We’ve all experienced at least one benchmark test in our lives — drivers license, college entrance exam, professional certification, just to name a few. We approached these tests with a good sense of what would be required for us to master in order to pass or even excel. So we studied and our success probably correlated to some degree with the amount of effort we expended to adequately prepare for the evaluation.
But what happens when there is no manual to follow to help you prepare? No test prep materials or tutors to help us understand what it takes to be successful when it comes time for an important assessment or evaluation? These are the very questions that beleaguer parents of young children who trying to make sense of whether their son or daughter is in the best possible position for a successful start to their formal education, otherwise known as pre-kindergarten or kindergarten.
So if you are like a lot of the parents of young children with whom we work, you are probably asking yourself, “What does it mean for my child to be ready for pre-kindergarten or kindergarten?” and “What can I do to help my daughter or son be ready for school?”
Many parents are surprised to learn that our answer doesn’t include creating study sessions focused on teaching your child to identify sight words or memorize basic math facts. No, instead we ask our parents to embrace and promote research-based best practices that reinforce natural healthy child development.
If you’re like a most parents who value education, you’ve probably been hearing and reading about child development since you first learned you were about to have a little one of your own. So your parenting likely naturally includes promoting increasing independence, strengthening language and communication skills, providing ample time for socialization and developing and maintaining physical well being in your child. These may not immediately sound like the qualities you associate with school success. But after decades of teaching and evaluating children, I can assure you that these tried-and-true tenets of child rearing are the foundation of a secure, thriving young student.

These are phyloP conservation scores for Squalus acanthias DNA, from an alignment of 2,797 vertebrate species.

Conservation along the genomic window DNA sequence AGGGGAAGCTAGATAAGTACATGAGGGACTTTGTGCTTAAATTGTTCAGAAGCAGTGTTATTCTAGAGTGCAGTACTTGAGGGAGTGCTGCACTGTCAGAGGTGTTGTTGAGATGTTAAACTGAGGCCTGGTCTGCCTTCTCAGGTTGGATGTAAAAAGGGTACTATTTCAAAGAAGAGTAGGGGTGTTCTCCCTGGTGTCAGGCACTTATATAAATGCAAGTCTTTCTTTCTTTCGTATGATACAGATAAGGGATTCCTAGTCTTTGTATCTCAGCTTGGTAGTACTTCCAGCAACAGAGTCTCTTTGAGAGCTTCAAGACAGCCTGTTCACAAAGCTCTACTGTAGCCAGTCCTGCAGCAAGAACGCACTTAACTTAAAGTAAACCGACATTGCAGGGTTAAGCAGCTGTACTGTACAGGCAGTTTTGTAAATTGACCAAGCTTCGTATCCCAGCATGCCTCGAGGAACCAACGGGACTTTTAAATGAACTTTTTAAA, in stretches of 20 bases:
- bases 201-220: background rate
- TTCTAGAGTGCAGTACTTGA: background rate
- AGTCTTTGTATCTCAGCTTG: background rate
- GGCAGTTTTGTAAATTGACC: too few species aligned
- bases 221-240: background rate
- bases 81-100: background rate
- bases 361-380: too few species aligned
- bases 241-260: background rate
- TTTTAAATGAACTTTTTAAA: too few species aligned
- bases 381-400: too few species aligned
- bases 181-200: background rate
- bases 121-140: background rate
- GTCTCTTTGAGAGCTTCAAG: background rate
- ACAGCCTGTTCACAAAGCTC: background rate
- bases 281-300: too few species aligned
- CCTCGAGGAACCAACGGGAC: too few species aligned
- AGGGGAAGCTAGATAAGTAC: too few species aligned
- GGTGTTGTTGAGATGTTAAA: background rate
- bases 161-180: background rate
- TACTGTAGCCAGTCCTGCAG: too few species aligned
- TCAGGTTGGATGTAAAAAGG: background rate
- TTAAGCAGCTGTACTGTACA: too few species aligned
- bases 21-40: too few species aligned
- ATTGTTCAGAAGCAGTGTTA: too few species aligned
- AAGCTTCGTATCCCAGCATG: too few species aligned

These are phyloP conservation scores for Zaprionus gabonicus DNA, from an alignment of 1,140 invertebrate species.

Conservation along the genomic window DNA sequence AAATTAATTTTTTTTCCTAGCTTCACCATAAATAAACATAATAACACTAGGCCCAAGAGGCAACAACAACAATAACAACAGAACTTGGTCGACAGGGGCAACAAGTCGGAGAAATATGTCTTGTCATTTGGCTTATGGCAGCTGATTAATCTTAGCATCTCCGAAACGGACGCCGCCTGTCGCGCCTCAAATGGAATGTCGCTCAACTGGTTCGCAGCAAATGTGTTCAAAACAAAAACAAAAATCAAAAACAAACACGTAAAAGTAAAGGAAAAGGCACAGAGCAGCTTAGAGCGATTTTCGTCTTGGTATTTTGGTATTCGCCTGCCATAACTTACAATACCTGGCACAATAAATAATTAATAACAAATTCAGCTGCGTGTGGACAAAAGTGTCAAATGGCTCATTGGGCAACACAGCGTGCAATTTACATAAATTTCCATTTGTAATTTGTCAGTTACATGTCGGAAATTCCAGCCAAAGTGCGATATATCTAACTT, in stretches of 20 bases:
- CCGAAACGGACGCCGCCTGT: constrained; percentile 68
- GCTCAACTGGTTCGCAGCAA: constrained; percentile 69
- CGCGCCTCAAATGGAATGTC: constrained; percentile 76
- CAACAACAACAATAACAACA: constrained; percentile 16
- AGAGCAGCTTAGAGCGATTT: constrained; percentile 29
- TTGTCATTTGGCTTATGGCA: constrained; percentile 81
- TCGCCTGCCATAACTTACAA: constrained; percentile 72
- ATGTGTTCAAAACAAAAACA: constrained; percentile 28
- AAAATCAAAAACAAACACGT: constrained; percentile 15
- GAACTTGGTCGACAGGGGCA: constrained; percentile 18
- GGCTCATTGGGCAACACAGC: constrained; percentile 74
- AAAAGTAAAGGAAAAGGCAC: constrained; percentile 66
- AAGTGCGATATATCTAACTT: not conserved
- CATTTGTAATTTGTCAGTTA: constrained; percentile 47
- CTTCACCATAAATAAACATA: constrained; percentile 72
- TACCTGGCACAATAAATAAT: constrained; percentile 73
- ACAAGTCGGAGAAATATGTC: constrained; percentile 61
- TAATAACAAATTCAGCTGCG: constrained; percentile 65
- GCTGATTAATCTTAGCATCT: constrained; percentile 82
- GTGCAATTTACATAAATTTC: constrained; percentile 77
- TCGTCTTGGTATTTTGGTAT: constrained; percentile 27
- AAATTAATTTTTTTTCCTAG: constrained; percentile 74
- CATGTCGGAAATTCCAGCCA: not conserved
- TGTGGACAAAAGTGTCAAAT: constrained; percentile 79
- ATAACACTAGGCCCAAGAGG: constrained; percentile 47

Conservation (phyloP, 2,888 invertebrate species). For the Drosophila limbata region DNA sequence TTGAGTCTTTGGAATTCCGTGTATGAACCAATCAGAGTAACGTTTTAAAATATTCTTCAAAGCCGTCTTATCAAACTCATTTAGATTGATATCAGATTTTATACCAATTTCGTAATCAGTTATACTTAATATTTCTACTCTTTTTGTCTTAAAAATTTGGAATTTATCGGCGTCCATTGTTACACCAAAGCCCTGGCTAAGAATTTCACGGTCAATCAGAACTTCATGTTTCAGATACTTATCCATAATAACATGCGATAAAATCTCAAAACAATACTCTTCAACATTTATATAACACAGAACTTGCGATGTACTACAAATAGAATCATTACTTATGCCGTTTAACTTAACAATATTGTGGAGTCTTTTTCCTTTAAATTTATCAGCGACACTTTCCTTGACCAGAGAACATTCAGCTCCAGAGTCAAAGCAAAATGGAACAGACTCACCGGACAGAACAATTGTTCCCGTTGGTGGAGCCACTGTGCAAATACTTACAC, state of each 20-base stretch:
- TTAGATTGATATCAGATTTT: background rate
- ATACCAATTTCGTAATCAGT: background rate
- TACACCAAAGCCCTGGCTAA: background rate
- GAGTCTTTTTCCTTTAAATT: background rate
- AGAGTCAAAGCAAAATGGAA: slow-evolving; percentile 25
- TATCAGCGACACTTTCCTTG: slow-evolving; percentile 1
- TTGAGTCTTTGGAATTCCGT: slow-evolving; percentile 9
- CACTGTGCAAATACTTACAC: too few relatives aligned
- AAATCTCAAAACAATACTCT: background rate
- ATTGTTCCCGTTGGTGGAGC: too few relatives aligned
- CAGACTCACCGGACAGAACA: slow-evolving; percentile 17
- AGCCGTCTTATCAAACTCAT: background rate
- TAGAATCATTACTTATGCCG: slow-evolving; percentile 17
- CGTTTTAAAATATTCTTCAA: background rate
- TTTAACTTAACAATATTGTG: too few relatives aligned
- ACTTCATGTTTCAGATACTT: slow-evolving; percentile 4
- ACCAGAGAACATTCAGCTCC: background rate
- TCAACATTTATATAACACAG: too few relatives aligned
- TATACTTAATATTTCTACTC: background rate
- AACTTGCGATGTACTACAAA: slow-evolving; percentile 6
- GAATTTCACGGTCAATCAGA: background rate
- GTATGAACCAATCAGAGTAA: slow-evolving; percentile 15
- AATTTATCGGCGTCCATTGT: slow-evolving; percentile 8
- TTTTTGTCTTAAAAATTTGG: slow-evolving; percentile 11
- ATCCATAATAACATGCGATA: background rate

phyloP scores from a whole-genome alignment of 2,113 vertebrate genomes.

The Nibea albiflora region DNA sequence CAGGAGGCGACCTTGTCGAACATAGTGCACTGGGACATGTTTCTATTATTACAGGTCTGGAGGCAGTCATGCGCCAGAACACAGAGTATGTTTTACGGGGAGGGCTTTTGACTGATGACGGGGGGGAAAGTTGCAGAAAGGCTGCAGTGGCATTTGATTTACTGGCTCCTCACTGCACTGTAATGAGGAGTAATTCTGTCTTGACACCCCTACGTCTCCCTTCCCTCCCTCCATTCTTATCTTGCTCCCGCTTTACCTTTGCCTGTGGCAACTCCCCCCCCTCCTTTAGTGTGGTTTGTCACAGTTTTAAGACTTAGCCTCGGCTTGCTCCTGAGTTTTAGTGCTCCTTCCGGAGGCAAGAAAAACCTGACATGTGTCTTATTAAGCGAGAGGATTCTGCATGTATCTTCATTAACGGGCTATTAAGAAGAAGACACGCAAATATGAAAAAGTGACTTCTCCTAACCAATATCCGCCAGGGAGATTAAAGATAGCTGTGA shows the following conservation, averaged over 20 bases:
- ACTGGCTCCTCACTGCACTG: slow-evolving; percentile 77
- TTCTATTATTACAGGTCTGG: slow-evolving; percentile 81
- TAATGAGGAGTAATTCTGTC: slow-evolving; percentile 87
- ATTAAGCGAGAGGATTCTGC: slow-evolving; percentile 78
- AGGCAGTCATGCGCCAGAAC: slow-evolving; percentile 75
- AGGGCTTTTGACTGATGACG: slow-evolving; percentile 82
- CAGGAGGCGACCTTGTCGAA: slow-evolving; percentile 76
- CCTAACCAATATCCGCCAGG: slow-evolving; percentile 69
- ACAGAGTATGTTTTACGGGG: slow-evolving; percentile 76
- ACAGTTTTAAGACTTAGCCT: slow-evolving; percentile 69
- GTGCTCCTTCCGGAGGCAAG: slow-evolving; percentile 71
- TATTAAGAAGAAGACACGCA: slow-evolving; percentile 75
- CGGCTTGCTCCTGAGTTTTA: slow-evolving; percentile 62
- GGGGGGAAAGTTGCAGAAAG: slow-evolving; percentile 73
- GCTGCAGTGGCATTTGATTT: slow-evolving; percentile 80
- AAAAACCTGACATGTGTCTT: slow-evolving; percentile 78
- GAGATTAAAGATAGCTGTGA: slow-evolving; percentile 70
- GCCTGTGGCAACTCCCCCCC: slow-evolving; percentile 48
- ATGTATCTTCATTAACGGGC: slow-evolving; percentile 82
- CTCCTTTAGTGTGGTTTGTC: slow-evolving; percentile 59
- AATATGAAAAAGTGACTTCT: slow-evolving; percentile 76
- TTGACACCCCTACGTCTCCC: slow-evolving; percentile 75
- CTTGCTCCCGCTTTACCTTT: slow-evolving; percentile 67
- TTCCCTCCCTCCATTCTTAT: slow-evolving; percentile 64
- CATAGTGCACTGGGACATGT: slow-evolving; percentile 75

In my upcoming blogs I will be digging more deeply into each of these domains of child development that contribute to school readiness for the rising pre-kindergarten or kindergarten student. So keep your eye out for more thoughts on how to help promote your child’s school readiness in each of these areas of child development:
- Language and communication skills
- Social skills
- Skills for developing independence
- Physical well being
The bottom line is that building academic readiness in your young child is really about promoting health child development. Stay tuned for more!